A version of this article appeared in print in The Korea Times on 6/6/2013. Photo: Craftworks Taphouse and Bistro’s Jirisan Moon Bear IPA

By Kim Young-jin

There are endless ways to drink beer in Korea. One can pair it with anything from fried chicken to mung bean pancakes or even steamed pig’s feet. It’s enjoyed anywhere from gritty drinking tents to glitzy bars.

But while options for how and where to tilt a pint are endless — those for what to drink are scant, limited to a small number of mass-produced lagers. Add to that Korean beer’s lowly reputation abroad and the country is in a quandary over its suds.

There is hope, however, for those who appreciate a more substantial brew, thanks to a handful of importers and bar owners mostly around Itaewon, Seoul. These enthusiasts hope to diversify the market and popularize high-quality, handcrafted beer. Interest from Korean clientele suggests they are on to something.

Their effort comes despite steep regulations that effectively prevent the spread of small breweries and helps maintain the dominance of large companies, namely Hite-Jinro and Oriental Brewery (OB).

Craftworks Taphouse and Bistro, located on the outskirts of Itaewon, is one of the pubs at the vanguard of the local craft beer movement. Its general manager, Dan Vroon, said that when it opened, the clientele was comprised of 80 percent foreigners and 20 percent Koreans. While the number of foreigners hasn’t dropped, Vroon said the ratio is now 60 percent Korean to 40 percent foreign customers.

The beers are made at Kapa Brewery in Gapyeong, Gyeonggi Province. Vroon described the drinks as “something different, freshly brewed, with no preservatives, and natural.” The Canadian added, “That’s the attraction. It goes well with the ‘well-being’ trend here.”

The attention to nuance is immediately noticeable not only by taste, but by sight. The deep orange of the Jirisan Moon Bear IPA (7,500 won per pint) hints at its hoppy and robust flavor. Reilly’s Taphouse and Brewing Co., which is on Itaewon’s main strip, presents local beers in addition to carefully-selected imports from locations such as the United States, Belgium and South Africa. Adding its own brews such as the Jeju Tangerine IPA (7,000 won), the bar offers nearly 35 beer varieties. These can be sampled in a “paddle,” which serves small portions of several beers.

On a recent Sunday night, the bar was lively and filled with a majority of Korean clients.

“Once they get an idea of what interesting beer is like, our Korean clientele just loves it,” said owner Jamie Cottin, who is from Canada and describes the interest in craft beer as a “boom.”

The Springs Tap House recently jumped into the fray, importing robust beers from Mission Springs Brewing Company in British Columbia, Canada to the pub in Gyeonglidan, near Itaewon.

Its brews include the Strongman Ale, a hearty brew with hints of melon, passion fruit and blackcurrant; as well as the Cherry Bomb Belgian Pale Ale (both 8,000 won), which is fermented in oak barrels. Some 700 customers flooded its opening last week.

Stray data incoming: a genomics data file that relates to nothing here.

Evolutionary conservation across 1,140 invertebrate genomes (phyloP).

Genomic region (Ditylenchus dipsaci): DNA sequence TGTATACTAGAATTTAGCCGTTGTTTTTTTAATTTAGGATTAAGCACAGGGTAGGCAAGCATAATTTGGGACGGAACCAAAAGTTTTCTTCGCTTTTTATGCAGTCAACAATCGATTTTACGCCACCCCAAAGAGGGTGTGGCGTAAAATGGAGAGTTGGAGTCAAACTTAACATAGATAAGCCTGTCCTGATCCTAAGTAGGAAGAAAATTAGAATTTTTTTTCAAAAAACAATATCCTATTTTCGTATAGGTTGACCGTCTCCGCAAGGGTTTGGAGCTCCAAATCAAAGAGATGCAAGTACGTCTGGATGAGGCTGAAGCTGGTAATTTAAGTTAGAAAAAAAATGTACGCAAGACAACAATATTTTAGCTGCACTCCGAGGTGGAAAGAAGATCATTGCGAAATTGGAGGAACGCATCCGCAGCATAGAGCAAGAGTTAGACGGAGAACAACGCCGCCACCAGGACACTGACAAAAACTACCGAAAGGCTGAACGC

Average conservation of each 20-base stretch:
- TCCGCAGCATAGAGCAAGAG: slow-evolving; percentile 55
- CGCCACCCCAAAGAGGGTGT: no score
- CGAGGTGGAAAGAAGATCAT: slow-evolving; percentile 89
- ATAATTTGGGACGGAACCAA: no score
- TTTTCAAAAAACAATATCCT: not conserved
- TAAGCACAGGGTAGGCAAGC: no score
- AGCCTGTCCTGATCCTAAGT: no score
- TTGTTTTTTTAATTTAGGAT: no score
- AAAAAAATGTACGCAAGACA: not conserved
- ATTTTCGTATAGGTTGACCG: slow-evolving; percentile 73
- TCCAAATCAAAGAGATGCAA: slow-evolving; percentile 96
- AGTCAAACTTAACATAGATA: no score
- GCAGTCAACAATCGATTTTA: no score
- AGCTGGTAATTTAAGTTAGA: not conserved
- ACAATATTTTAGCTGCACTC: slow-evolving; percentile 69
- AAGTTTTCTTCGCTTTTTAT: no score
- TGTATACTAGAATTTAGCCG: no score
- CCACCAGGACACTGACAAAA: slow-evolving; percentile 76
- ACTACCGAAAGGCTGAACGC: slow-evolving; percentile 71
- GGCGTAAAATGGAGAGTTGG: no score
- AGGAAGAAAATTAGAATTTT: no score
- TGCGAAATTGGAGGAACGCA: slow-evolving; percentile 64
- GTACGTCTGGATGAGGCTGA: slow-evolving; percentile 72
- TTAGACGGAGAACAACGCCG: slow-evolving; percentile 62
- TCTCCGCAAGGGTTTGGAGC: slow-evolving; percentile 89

Such bars, which also include Magpie in Itaewon, are often called “gastropubs” because they pair beers with eclectic, high-end foods. Hopscotch near Gangnam-gu Office Station is known for its harmonizing of food and beer.

Despite the success, hurdles are many for brewers, beginning with exorbitant taxes. Beer is classified as liquor and subjected to a liquor tax of 72 percent. This is in addition to customs, education and value-added taxes, which are applied on a compounded basis.

One importer said the taxes overshadow any possible benefits of recently implemented free trade agreements, including that with the United States, under which the customs tax will gradually be phased out. Many believe the fees favor industry giants.

The large companies “produce such low quality beers because they want to produce at low costs,” an importer said. “You think about how cheap Korean beer is but there is a price to be paid for that cheapness.”

The government also strictly limits what can go into beer, based on the centuries-old German Beer Purity Law. This makes it difficult to use popular flavoring ingredients such as fruits or coffee.

Still, as Koreans travel more, tastes appear to be changing. Another indicator of interest is the wider variety of imported beers at department stores such as Homeplus, which offers American microbrews such as Anderson Valley as well as European brews.

“Beer is seen as a commodity to be taxed, whereas alcoholic drinks such as makgeolli and soju are seen as cultural heritage to be protected,” said Vroon of Craftworks.

“If beer was afforded that same privilege, I think you would see a huge growth in the local craft beer market. Instead what you are seeing is explosive growth in the imported craft beer market.”

Brewers suggest that deregulation could be a boon for local economies, if farmers are taught to grow hops, a key ingredient in most beers, and malting technology is developed.

Vroon said the evolution would only benefit consumers.

“Local craft beer makers could never make enough beer to satisfy the market,” he said. “Sometimes you just want a cold OB or Hite, when you’re at a baseball game or having ‘samgyeopsal’ (grilled pork belly). The issue is about freshness, the nature of handmade products, and variety.”